Cōraganga's father was Rājarāja II of the Eastern Ganga family; and his mother was Rajasundarī, the His family. daughter of the Cōla king, "Cōḍa-mahibhuj-ātmajāṁ” (Vizagapatam plates). This Cōla king was Vira Rājēndra Dēva I, surnamed Parakēçarivarman (A.D. 1052-1070); and thus Cōraganga became related to the great Cōla king Kulōttunga Cōļa I, as his sister's son. The Cōraganga of the Ganga family is apparently a different person from the Cōraganga of the Tēki plates, described as the son (priy-ātmjam) of Kulottunga Cōla I [verse 25, 1. 50, Ep. Ind., VI, p. 340], who bore the surname Rājarāja and was, deputed by his father (in Çaka 1006) to rule the Vengi territory.
Puri and Kōndupāṭna copperplates name only three ancestors of Cōraganga; but the three Vizagapatam plates trace out his genealogy to the reputed founder of the family, including the above three. Consequently the account of the Ganga family will be incomplete if these ancestors are omitted. A full genealogical table from the reputed founder Virasimha to the last known Ganga king Nrsimha Dēva IV is annexed at the end of this article. The list of Cōraganga's ancestors has been compiled from the Vizagapatam plates, and the Nadagam plates of Vajrahasta edited with two tables by Mr. G. V. Ramamurti in Ep. Ind., Vol. IV, p. 183 ff.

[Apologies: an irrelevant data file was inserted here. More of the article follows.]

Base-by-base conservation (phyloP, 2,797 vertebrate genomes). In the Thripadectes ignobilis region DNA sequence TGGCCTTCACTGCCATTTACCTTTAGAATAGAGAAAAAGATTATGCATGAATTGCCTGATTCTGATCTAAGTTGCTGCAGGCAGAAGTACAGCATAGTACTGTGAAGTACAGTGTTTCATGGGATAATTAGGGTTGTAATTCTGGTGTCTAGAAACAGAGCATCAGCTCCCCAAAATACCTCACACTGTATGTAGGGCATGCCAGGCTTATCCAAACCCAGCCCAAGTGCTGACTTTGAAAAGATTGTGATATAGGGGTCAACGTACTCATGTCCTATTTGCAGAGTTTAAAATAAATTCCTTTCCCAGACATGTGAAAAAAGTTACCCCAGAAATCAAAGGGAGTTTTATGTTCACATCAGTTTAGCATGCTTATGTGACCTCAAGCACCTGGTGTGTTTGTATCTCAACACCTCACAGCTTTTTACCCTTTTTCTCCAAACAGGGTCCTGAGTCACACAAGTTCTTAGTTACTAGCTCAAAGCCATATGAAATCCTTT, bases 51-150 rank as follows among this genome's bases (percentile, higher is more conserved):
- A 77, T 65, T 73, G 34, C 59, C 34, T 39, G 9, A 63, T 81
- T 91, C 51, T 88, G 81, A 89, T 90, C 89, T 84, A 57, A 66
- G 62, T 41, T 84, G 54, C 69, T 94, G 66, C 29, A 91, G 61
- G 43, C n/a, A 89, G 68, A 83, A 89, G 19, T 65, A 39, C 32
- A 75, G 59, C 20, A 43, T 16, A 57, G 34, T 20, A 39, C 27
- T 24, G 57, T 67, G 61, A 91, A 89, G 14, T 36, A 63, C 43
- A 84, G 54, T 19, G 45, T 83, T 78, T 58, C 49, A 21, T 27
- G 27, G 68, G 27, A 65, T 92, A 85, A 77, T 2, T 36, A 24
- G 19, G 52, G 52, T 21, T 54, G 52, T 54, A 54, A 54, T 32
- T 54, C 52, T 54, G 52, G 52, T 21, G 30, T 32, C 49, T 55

The calculation of dates from Vajrahasta seem to corroborate the conclusion that Çaka 998 was the first year of Cōraganga. Vajrahasta was crowned in Çaka 960 [v. 8, 11. 34-7, Nadagam plates, pp. 190-1]. He is given 33 years in the Vizagapatam plate dated Çaka 1003, and 30 years in the V. plate dated Çaka 1040. The first figure may be the regnal year, and the second one actual years of rule minus months. Rājarāja is given eight years in all the V. plates, and this figure I take to be the actual year. If in the regnal years, the number one used to be omitted, as appears from the subsequent aŋka years and from the regnal years of Kāmārṇava VII, then
998=the 8th year of Rājarāja.
.. Cōraganga could not have then succeeded to the throne before Çaka 998.
Several queens of Coraganga are named in the inscriptions,Kastūrikāmōdini, Indira and Candralekha (Puri and Kōndupāṭnā Plates); Somala Mahādēvi (No. 146), Lakṣmi Dēvi (Nos. 210, 392, and 393), and Prithvi Mahādēvi (No. 211), (in the stone inscriptions); Nos. 203 and 215 of Mukhalingam record grants of certain unnamed queens of his.